LOWER MANHATTAN -- It's a proposal that's sent shockwaves out from the Oval Office to points nationwide, but President Donald Trump's statement that he intends to try and end birthright citizenship to the children of non-citizens and unauthorized immigrants is getting a particularly strong reaction in the Tri-state region.
Three New York City boroughs -- Queens, Brooklyn and Manhattan -- are among the ten counties in the U.S. with the highest numbers of immigrants nationwide, and reaction to the president's proposal was, to say the least, met with a lot of anger and outrage here.
"All of the people who still lift him up, all of the people who are silent, you are full of s**t," said New York City Councilmember Jumaane Williams.
He did not mince words as part of a city council news conference reacting to comments President Trump made in an interview released on Tuesday morning.
"They're saying that I can do it with an executive order," the president said to two interviewers for the show Axios on HBO, regarding ending the right to citizenship for people born in the U.S. to non-citizens or unauthorized immigrants. The right, called birthright citizenship, is guaranteed by the 14th Amendment to the U.S. Constitution. On Sunday, the interview with the president will be broadcast.
"We're the only country in the world, where a person comes in, has a baby, and the baby is essentially a citizen of the United States for 85 years," he said.
The president was wrong. In fact, the U.S. is one of more than 30 countries, almost all in the Americas and the Caribbean, that recognize birthright citizenship.
Canada and Mexico, along with ten Caribbean countries, ten South American countries, six Central American countries, plus Fiji, Tuvalu and Tanzania, all have full birthright citizenship. At least two dozen other countries have limited birthright citizenship.
"Had this policy been in effect when I was born, I would not have gotten my United States citizenship" said attorney Jose Xavier Orochena. "I wouldn't have been able to join the military, I wouldn't have been able to become a lawyer."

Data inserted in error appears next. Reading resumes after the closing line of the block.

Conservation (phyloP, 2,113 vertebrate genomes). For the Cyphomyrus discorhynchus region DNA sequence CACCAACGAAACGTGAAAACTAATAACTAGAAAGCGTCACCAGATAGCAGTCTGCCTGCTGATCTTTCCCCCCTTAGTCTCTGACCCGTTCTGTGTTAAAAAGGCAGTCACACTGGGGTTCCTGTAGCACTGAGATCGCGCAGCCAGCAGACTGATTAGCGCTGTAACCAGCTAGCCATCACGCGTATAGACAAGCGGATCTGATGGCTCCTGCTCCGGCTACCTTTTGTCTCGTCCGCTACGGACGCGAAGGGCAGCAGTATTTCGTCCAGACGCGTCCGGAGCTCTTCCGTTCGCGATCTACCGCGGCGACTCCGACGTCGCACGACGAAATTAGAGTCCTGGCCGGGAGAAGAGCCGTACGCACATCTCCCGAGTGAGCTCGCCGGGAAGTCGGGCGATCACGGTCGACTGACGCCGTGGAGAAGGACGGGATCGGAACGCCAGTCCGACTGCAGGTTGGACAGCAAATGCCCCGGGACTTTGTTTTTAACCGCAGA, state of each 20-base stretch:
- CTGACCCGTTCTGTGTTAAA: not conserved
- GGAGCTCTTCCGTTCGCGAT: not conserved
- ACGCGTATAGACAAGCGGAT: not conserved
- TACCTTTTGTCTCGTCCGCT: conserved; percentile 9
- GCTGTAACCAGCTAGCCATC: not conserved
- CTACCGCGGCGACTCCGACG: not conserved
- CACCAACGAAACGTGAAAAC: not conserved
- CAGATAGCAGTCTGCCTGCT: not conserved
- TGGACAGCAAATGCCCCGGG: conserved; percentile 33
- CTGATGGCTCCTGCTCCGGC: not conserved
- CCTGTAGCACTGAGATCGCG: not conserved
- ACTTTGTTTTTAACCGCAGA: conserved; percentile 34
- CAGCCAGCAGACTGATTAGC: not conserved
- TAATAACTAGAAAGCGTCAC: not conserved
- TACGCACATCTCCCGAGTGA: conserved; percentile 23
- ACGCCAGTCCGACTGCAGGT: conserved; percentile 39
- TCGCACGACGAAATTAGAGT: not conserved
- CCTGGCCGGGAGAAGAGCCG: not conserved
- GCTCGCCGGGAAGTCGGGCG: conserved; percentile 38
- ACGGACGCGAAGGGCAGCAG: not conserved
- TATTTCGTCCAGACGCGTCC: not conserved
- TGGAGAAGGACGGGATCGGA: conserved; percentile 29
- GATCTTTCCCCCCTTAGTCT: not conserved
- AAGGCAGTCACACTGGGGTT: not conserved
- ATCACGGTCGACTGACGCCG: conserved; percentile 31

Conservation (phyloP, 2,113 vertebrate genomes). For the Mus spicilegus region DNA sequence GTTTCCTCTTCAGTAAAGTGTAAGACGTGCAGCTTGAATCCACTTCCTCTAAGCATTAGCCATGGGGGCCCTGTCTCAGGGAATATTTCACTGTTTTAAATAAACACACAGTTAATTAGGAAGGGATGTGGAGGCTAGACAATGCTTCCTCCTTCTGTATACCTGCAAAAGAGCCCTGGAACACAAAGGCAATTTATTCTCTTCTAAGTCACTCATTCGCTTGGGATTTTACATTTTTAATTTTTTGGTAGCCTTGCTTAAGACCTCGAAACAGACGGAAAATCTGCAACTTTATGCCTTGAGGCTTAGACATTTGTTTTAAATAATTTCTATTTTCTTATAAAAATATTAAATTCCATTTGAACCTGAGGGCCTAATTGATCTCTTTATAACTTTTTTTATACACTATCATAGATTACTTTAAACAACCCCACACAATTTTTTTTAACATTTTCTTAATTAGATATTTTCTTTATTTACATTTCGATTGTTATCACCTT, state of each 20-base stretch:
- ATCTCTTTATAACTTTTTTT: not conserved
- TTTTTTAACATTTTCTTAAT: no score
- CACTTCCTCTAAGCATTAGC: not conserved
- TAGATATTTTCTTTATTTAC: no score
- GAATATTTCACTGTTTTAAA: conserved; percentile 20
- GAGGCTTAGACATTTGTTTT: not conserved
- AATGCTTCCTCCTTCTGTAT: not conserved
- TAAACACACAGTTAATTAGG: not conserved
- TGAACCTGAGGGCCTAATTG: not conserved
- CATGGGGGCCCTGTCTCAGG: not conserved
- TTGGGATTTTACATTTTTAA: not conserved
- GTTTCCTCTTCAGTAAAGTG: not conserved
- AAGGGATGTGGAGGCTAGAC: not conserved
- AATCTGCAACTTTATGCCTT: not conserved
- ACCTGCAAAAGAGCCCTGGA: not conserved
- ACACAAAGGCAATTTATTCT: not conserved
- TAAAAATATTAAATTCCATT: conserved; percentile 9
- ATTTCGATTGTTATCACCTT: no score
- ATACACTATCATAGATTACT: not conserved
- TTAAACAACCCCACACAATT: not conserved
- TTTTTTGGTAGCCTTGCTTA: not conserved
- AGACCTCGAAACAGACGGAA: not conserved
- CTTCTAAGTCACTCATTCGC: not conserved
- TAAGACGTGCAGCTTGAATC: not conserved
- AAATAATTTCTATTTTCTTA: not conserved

Orochena was born in New York to parents who at the time did not have full naturalized status, but he's had a distinguished military and legal career, including having represented Yeni Gonzalez-Garcia and other mothers whose children were separated from them at the southern U.S. border.
He said that the president's executive order proposal restricts a whole class of people from "sueño americano" -- the American Dream.
Another attorney, Chris Cabanillas, has become an expert on the birthright citizenship issue, through his court cases. He pointed out that the 14th Amendment is settled law. It has also been at the core of other major legal precedents, including Brown v. Board of Education, which challenged racial segregation; Roe v. Wade, regarding abortion rights; Bush v. Gore, which decided the outcome of the 2000 U.S. presidential election; and Obergefell v. Hodges, which protects marriage rights for all adults.
"These sort of calls to narrow or change the laws suddenly show [that the White House is] not going to play by the rules as we understood them to be, but to rather make their rules as they go along," Cabanillas said.
On Capitol Hill on Tuesday, the speaker of the House, Paul Ryan, took a verbal swipe at the president's proposal.
"You cannot end birthright citizenship with an executive order," he said.
However, at least one prominent U.S. senator, Lindsey Graham, applauded the president for at least trying to alter the birthright citizenship situation.
"Finally, a president willing to take on this absurd policy of birthright citizenship," Graham said in a set of tweets that also indicated that he intends to introduce legislation that would end birthright citizenship. "I’ve always supported comprehensive immigration reform — and at the same time — the elimination of birthright citizenship," Sen. Graham said.
A wide variety of political pundits and observers questioned whether or not the president's statements as grandstanding, since they came to surface exactly one week before the midterm elections.